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Sara Eliza Johnson reads Feng Sun Chen's poem "The Living".

Sara Eliza Johnson:

POEM: The Living
BOOK: Butcher's Tree
AUTHOR: Feng Sun Chen
PUBLISHER: Black Ocean

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Hi my name is Sarah Eliza Johnson and I'm going to read a poem called "The Living" from the book Butcher's Tree by Feng Sun Chen.

I was browsing the books at AWP and when I came across this poem just sort of flipping through the book it just blindsided me and it kind of introduced me to a new author that I'd never heard of before and that was a really exciting moment. 

The Living

The trees outside St. Mary's are queued up like dried arteries
though it is the heart of March.  
Black ice on the ground.
The Midwest has the sort of personality
that makes me worship cold blank plains
like the face of someone I want love from, basic needs
tied up in a cloth sack, everything in it hard and dry
and clean.  Cleanliness is mistaken for liveliness.  Relief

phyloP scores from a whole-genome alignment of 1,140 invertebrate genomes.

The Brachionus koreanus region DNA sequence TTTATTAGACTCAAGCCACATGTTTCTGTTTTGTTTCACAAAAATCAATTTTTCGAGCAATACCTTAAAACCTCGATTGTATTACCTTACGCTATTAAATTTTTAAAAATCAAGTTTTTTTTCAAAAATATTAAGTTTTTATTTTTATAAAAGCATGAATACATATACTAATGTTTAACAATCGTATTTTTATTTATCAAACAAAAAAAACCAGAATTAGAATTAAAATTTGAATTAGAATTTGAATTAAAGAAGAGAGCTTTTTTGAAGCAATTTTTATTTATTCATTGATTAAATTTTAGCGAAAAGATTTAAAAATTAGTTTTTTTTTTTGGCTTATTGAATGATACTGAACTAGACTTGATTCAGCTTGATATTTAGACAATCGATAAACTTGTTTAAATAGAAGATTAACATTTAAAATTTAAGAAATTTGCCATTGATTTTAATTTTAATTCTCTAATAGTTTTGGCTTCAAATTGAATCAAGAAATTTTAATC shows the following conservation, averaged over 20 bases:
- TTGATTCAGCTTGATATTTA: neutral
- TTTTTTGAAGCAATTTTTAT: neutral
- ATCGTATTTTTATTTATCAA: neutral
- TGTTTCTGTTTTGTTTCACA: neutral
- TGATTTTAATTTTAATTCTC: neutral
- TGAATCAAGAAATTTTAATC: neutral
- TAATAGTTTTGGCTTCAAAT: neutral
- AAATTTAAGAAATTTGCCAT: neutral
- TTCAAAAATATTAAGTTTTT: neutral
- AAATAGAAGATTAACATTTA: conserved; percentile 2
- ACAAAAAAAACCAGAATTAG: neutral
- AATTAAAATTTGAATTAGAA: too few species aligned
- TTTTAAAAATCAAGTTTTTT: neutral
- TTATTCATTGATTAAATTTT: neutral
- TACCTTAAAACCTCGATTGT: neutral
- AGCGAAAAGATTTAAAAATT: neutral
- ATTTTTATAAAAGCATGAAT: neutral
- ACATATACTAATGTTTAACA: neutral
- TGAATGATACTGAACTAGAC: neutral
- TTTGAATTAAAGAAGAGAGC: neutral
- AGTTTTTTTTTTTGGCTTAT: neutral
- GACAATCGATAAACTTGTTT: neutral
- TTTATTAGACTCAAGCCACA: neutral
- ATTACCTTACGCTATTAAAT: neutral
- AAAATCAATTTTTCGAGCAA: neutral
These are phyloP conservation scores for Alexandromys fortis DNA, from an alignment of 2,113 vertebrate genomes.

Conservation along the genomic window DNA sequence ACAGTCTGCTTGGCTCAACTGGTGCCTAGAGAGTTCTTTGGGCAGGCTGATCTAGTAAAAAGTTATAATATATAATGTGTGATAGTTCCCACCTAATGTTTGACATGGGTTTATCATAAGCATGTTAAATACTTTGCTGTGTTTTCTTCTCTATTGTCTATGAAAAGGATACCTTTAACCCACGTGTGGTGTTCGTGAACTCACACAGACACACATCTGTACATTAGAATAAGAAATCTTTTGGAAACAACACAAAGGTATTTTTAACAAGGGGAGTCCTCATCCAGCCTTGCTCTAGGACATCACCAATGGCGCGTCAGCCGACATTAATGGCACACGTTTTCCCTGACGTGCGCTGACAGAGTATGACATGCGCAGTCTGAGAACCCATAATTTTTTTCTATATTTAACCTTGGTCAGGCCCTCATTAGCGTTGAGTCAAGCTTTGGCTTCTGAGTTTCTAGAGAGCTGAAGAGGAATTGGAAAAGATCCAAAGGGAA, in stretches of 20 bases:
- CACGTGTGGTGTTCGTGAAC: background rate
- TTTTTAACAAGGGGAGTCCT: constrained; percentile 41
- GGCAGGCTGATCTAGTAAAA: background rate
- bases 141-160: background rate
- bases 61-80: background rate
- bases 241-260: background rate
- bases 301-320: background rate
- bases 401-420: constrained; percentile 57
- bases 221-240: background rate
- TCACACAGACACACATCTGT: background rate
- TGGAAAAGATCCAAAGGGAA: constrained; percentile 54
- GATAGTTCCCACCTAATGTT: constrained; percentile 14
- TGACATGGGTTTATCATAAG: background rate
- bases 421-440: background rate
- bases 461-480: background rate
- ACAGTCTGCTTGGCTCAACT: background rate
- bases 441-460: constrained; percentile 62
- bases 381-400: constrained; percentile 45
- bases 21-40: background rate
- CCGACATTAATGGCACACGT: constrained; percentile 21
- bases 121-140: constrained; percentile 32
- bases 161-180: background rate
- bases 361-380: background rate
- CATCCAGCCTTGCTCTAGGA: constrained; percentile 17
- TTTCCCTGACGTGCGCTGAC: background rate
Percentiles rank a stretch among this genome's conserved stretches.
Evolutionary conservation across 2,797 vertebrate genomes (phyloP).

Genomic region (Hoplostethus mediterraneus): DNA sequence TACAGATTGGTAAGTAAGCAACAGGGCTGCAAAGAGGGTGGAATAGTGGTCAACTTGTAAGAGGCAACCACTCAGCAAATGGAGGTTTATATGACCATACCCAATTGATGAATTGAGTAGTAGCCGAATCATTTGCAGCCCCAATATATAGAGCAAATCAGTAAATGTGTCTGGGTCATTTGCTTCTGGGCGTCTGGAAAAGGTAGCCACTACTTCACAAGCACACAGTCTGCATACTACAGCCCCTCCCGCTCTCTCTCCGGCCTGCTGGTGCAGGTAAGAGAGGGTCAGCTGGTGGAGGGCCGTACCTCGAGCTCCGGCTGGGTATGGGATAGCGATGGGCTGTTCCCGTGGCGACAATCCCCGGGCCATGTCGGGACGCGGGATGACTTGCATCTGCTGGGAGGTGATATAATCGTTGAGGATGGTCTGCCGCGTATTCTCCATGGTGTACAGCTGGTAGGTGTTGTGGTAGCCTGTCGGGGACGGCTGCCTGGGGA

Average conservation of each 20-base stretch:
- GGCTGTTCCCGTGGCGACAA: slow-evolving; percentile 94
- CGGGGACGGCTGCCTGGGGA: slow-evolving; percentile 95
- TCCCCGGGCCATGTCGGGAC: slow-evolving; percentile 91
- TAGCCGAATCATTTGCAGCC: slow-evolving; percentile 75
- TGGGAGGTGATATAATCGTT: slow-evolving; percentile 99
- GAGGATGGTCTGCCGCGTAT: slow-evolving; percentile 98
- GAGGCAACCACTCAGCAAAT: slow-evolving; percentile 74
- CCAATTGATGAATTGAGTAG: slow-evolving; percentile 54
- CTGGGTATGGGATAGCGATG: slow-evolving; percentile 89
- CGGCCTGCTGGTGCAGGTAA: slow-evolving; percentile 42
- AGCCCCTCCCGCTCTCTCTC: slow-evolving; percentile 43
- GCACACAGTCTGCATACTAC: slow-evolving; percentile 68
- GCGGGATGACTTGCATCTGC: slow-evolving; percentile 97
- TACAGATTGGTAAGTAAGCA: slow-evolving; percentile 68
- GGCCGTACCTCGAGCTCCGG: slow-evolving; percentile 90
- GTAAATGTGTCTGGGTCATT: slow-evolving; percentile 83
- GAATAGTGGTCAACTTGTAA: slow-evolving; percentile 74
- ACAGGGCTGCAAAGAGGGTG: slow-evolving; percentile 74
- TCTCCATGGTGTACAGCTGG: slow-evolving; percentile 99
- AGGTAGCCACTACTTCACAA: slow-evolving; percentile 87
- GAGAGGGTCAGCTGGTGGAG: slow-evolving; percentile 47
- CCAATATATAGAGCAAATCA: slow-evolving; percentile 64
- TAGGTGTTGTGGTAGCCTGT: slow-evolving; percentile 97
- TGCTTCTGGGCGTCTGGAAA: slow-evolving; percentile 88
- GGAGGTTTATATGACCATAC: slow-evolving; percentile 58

for affection.  How do I get from here to there?  
What can I eat there?  Will someone be there? 
My true face is that of a potato.  I have many eyes, but see nothing.
I'm afraid of the dark and bury myself in my fears.
That is what the spring invites.  The first cardinal today
filled up the net of branches by the house.  Yes, its small body
filled up the whole net.  The changing temperature makes me porous.
Something else that is small and black perches on an ice block and caw
caw caws.  Cardinals leak from the body.  
I am afraid too much sight can kill me.  
There is no such thing as inner space.
I am completely full.  Maybe there are a few pockets between my kidneys
or the lobes in my upper midsection but it's tight.  Too much seeing
would rip something.  It happens all the time.  Soon I think
I must deflate.  I won't get there in time.  
Why does everything look the same?  Am I looking at a map
or a tree, or the hand of a dying man?  Don't go.  Don't go.  
I drink with my eyes.  When I try
to explain anything, some part of something, somebody dies.